The World Economic Forum has created a new index to measure social mobility, providing a much-needed assessment of the current state of social mobility worldwide.
The headline finding of the report is that most economies are failing to provide the conditions in which their citizens can thrive, often by a large margin. As a result, an individual’s opportunities in life remain tethered to their socio-economic status at birth, entrenching historical inequalities.
This is a major problem not only for the individual, but also society and the economy. Human capital is the driving force of economic growth. As a result, anything that undermines the best allocation of talent and impedes the accumulation of human capital may significantly hamper growth. Poor social mobility coupled with inequality of opportunity underpin these frictions, suggesting that if the level of social mobility were increased, it could act as a lever to economic growth.
The Global Social Mobility Index, which benchmarks 82 global economies, is designed to provide policy-makers with a means to identify areas for improving social mobility and promoting equally shared opportunities in their economies, regardless of their development.
Social mobility can be understood as the movement in personal circumstances either “upwards” or “downwards” of an individual in relation to those of their parents. In absolute terms, it is the ability of a child to experience a better life than their parents. On the other hand, relative social mobility is an assessment of the impact of socio-economic background on an individual’s outcomes in life.
It can be measured against a number of outcomes ranging from health to educational achievement and income.
Social mobility has become the pressing issue of modern life, and as the index highlights, while major improvements have been made in some areas, notably extreme poverty, in others, the situation is deteriorating. Globalization and technology are frequently blamed for this, but as the report highlights, there are a plethora of reasons – not least of which is poor policy-making – and it is the responsibility of a range of stakeholders to redress these.
The index considers what a country can do holistically to foster relative social mobility for all citizens, which is markedly different from other methodologies.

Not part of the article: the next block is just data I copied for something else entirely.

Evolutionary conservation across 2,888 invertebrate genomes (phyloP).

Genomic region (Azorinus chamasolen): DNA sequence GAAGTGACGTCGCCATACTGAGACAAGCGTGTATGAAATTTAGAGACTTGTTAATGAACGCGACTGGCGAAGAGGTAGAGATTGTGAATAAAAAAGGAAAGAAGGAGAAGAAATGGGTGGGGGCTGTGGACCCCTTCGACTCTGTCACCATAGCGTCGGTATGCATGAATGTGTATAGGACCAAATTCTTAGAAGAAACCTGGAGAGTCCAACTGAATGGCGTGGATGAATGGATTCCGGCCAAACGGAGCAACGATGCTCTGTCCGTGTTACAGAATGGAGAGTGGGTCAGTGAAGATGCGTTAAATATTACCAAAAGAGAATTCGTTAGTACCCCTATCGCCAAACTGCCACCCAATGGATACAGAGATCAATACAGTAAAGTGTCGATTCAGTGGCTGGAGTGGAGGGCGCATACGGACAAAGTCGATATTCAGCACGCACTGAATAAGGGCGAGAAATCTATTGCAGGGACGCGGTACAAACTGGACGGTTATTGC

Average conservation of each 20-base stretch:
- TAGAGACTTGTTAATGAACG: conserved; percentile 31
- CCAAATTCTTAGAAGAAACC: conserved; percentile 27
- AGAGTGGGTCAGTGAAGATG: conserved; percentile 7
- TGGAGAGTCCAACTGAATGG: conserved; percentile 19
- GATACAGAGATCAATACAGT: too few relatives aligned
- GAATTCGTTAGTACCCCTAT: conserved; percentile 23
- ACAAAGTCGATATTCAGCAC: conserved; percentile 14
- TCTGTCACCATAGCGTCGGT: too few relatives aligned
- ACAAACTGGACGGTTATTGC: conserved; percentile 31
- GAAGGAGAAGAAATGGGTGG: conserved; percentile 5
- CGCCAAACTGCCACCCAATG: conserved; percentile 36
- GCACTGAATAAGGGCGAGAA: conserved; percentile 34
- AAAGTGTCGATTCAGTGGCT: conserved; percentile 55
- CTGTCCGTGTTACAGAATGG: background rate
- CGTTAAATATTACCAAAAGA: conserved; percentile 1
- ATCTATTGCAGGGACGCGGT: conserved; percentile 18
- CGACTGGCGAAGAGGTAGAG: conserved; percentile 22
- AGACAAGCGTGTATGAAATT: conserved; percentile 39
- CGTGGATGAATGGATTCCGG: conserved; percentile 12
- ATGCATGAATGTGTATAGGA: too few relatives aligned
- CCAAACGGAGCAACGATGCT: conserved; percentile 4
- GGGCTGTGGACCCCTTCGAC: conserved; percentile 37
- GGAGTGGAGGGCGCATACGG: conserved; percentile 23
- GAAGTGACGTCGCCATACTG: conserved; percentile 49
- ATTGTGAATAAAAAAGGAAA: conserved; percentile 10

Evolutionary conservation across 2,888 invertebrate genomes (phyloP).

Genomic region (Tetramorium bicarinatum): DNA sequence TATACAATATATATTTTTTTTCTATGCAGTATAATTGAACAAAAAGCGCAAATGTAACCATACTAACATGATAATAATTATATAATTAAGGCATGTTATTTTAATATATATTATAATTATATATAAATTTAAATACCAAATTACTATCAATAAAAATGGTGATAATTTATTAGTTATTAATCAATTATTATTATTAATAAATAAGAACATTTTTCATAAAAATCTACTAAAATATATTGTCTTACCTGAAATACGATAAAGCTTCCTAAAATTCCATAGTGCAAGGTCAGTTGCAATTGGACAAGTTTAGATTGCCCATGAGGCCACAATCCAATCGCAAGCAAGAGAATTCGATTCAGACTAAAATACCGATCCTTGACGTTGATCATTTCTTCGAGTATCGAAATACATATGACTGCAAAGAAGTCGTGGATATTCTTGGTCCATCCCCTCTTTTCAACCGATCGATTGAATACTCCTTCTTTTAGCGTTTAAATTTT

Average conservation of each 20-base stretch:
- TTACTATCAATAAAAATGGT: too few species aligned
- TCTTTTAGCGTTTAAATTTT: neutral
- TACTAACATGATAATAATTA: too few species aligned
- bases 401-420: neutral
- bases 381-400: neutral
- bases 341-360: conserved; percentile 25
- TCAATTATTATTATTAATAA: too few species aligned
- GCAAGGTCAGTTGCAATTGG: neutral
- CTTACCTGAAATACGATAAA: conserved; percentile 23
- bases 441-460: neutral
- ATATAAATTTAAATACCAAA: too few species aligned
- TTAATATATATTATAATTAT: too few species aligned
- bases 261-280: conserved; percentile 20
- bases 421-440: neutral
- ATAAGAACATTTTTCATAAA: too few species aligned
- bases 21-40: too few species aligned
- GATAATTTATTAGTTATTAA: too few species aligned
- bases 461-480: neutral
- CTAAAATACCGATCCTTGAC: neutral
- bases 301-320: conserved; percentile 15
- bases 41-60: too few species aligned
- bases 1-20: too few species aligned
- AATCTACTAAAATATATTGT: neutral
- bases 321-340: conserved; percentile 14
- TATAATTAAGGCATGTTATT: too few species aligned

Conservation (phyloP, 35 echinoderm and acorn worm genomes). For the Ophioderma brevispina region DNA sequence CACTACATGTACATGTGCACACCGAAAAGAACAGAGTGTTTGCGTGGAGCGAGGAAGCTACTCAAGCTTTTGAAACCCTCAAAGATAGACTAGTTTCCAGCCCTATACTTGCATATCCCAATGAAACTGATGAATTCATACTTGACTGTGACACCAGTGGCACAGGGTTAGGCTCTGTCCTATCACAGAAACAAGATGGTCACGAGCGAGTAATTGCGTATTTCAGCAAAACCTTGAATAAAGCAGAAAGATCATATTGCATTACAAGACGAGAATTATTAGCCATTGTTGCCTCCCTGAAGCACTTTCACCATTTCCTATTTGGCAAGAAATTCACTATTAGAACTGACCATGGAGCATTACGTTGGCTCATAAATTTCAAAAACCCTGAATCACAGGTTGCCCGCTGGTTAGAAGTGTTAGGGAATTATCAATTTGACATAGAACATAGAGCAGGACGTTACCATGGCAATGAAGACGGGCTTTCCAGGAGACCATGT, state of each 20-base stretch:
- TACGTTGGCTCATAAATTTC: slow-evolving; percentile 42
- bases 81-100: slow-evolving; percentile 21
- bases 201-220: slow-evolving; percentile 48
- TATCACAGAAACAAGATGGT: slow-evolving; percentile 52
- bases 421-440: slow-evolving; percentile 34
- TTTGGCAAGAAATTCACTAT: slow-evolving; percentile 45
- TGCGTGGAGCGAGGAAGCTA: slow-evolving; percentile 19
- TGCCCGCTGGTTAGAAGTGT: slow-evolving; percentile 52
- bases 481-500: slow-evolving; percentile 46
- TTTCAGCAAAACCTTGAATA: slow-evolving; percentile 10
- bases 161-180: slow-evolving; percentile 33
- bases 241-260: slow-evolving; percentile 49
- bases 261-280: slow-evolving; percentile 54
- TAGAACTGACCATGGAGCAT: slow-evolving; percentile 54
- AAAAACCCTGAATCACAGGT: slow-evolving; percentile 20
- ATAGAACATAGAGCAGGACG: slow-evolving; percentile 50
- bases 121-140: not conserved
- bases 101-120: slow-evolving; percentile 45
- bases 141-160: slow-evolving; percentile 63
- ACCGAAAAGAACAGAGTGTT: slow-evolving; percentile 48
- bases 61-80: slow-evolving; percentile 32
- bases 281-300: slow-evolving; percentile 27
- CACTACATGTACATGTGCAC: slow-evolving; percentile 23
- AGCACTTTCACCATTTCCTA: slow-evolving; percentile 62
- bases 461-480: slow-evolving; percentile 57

Historically, indices have analysed social mobility across generations by comparing earnings of children with those of their parents. Others have focused on outcomes, and as such, struggled to provide timely insights. The more academic tend to look at tracking income inequality. The problem with these approaches is that they capture the effect of measures that were taken 30-40 years ago.
The Global Social Mobility Index, however, focuses on drivers of relative social mobility instead of outcomes. It looks at policies, practices and institutions. This allows it to enable effective comparisons throughout regions and generations. It uses 10 pillars, which in turn are broken down into five determinants of social mobility – health, education, technology access, work opportunities, working conditions and fair wages and finally, social protection and inclusive institutions.
One of its key recommendations is the need for a new standard, which the report argues could be used to identify priority policy actions and business practices that would improve social mobility.
The Global Social Mobility Index reveals that there are only a handful of nations with the right conditions to foster social mobility. Furthermore, most countries underperform in four areas: fair wages, social protection, working conditions and lifelong learning.
The index also reveals that achieving higher levels of social mobility needs to be perceived as an important element of a wider move towards a stakeholder-based model of capitalism.
Looking at all economies and average income levels, those children who are born into less affluent families typically experience greater barriers to success than their more affluently born counterparts. Furthermore, inequalities are rising even in countries that have experienced rapid growth.
In most countries, individuals from certain groups have become historically disadvantaged and poor social mobility perpetuates and exacerbates such inequalities. In turn, these types of inequalities can undermine the cohesiveness of economies and societies.